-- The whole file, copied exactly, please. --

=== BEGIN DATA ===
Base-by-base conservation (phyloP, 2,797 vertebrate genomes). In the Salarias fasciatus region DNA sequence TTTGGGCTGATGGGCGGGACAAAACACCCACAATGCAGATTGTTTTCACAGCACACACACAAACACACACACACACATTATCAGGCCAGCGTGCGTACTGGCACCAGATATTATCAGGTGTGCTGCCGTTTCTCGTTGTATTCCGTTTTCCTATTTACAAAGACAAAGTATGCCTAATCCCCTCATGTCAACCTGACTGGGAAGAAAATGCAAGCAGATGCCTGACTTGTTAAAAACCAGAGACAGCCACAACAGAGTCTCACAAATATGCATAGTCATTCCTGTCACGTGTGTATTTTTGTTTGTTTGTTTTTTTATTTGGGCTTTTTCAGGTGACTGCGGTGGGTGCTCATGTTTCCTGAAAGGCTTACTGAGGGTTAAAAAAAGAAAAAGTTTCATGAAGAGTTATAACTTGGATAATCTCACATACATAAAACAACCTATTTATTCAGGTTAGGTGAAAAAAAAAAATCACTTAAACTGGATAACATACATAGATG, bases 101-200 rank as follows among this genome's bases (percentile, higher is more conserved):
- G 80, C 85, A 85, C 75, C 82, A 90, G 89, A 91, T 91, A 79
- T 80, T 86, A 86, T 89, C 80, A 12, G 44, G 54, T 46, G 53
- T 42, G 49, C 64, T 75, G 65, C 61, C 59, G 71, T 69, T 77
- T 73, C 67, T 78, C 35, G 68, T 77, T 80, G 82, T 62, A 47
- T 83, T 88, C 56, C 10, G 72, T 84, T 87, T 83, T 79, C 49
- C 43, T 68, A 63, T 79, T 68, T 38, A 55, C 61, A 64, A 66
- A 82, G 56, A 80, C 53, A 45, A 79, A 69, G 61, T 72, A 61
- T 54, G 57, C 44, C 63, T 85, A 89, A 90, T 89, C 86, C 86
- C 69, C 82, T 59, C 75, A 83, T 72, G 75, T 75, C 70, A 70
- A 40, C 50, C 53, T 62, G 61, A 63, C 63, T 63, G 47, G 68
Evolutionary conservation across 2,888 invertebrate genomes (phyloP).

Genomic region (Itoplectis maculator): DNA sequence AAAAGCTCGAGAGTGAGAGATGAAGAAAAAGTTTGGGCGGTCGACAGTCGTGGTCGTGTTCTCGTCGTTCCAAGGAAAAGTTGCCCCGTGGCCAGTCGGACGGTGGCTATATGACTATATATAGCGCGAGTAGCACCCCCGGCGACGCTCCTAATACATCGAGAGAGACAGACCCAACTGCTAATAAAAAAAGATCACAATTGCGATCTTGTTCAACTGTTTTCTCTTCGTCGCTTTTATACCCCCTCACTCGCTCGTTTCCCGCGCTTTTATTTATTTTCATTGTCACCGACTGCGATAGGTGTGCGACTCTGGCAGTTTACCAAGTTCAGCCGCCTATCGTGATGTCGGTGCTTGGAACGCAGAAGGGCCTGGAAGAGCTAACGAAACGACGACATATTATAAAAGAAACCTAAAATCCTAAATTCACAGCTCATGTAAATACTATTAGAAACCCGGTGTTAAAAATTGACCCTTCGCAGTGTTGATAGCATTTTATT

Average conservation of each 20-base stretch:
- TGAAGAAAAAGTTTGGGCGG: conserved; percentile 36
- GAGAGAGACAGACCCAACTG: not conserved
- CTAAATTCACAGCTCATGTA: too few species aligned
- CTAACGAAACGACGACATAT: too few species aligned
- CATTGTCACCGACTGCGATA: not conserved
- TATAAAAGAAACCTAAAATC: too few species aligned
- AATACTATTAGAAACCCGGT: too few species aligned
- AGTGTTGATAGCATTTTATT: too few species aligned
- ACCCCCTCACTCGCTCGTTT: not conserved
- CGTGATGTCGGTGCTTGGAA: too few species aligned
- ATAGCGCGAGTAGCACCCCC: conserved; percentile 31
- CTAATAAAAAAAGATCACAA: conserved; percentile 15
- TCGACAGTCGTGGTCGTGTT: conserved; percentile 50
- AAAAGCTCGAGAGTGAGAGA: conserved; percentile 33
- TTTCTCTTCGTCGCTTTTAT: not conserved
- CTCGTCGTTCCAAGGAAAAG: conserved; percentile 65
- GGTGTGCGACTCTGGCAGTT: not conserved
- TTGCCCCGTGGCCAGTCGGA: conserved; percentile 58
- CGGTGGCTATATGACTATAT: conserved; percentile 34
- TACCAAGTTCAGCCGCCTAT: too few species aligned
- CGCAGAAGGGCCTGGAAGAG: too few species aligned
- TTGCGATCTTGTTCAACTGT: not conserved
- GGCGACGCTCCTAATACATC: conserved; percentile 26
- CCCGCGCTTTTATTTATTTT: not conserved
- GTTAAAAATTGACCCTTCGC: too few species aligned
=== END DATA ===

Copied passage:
Base-by-base conservation (phyloP, 2,797 vertebrate genomes). In the Salarias fasciatus region DNA sequence TTTGGGCTGATGGGCGGGACAAAACACCCACAATGCAGATTGTTTTCACAGCACACACACAAACACACACACACACATTATCAGGCCAGCGTGCGTACTGGCACCAGATATTATCAGGTGTGCTGCCGTTTCTCGTTGTATTCCGTTTTCCTATTTACAAAGACAAAGTATGCCTAATCCCCTCATGTCAACCTGACTGGGAAGAAAATGCAAGCAGATGCCTGACTTGTTAAAAACCAGAGACAGCCACAACAGAGTCTCACAAATATGCATAGTCATTCCTGTCACGTGTGTATTTTTGTTTGTTTGTTTTTTTATTTGGGCTTTTTCAGGTGACTGCGGTGGGTGCTCATGTTTCCTGAAAGGCTTACTGAGGGTTAAAAAAAGAAAAAGTTTCATGAAGAGTTATAACTTGGATAATCTCACATACATAAAACAACCTATTTATTCAGGTTAGGTGAAAAAAAAAAATCACTTAAACTGGATAACATACATAGATG, bases 101-200 rank as follows among this genome's bases (percentile, higher is more conserved):
- G 80, C 85, A 85, C 75, C 82, A 90, G 89, A 91, T 91, A 79
- T 80, T 86, A 86, T 89, C 80, A 12, G 44, G 54, T 46, G 53
- T 42, G 49, C 64, T 75, G 65, C 61, C 59, G 71, T 69, T 77
- T 73, C 67, T 78, C 35, G 68, T 77, T 80, G 82, T 62, A 47
- T 83, T 88, C 56, C 10, G 72, T 84, T 87, T 83, T 79, C 49
- C 43, T 68, A 63, T 79, T 68, T 38, A 55, C 61, A 64, A 66
- A 82, G 56, A 80, C 53, A 45, A 79, A 69, G 61, T 72, A 61
- T 54, G 57, C 44, C 63, T 85, A 89, A 90, T 89, C 86, C 86
- C 69, C 82, T 59, C 75, A 83, T 72, G 75, T 75, C 70, A 70
- A 40, C 50, C 53, T 62, G 61, A 63, C 63, T 63, G 47, G 68
Evolutionary conservation across 2,888 invertebrate genomes (phyloP).

Genomic region (Itoplectis maculator): DNA sequence AAAAGCTCGAGAGTGAGAGATGAAGAAAAAGTTTGGGCGGTCGACAGTCGTGGTCGTGTTCTCGTCGTTCCAAGGAAAAGTTGCCCCGTGGCCAGTCGGACGGTGGCTATATGACTATATATAGCGCGAGTAGCACCCCCGGCGACGCTCCTAATACATCGAGAGAGACAGACCCAACTGCTAATAAAAAAAGATCACAATTGCGATCTTGTTCAACTGTTTTCTCTTCGTCGCTTTTATACCCCCTCACTCGCTCGTTTCCCGCGCTTTTATTTATTTTCATTGTCACCGACTGCGATAGGTGTGCGACTCTGGCAGTTTACCAAGTTCAGCCGCCTATCGTGATGTCGGTGCTTGGAACGCAGAAGGGCCTGGAAGAGCTAACGAAACGACGACATATTATAAAAGAAACCTAAAATCCTAAATTCACAGCTCATGTAAATACTATTAGAAACCCGGTGTTAAAAATTGACCCTTCGCAGTGTTGATAGCATTTTATT

Average conservation of each 20-base stretch:
- TGAAGAAAAAGTTTGGGCGG: conserved; percentile 36
- GAGAGAGACAGACCCAACTG: not conserved
- CTAAATTCACAGCTCATGTA: too few species aligned
- CTAACGAAACGACGACATAT: too few species aligned
- CATTGTCACCGACTGCGATA: not conserved
- TATAAAAGAAACCTAAAATC: too few species aligned
- AATACTATTAGAAACCCGGT: too few species aligned
- AGTGTTGATAGCATTTTATT: too few species aligned
- ACCCCCTCACTCGCTCGTTT: not conserved
- CGTGATGTCGGTGCTTGGAA: too few species aligned
- ATAGCGCGAGTAGCACCCCC: conserved; percentile 31
- CTAATAAAAAAAGATCACAA: conserved; percentile 15
- TCGACAGTCGTGGTCGTGTT: conserved; percentile 50
- AAAAGCTCGAGAGTGAGAGA: conserved; percentile 33
- TTTCTCTTCGTCGCTTTTAT: not conserved
- CTCGTCGTTCCAAGGAAAAG: conserved; percentile 65
- GGTGTGCGACTCTGGCAGTT: not conserved
- TTGCCCCGTGGCCAGTCGGA: conserved; percentile 58
- CGGTGGCTATATGACTATAT: conserved; percentile 34
- TACCAAGTTCAGCCGCCTAT: too few species aligned
- CGCAGAAGGGCCTGGAAGAG: too few species aligned
- TTGCGATCTTGTTCAACTGT: not conserved
- GGCGACGCTCCTAATACATC: conserved; percentile 26
- CCCGCGCTTTTATTTATTTT: not conserved
- GTTAAAAATTGACCCTTCGC: too few species aligned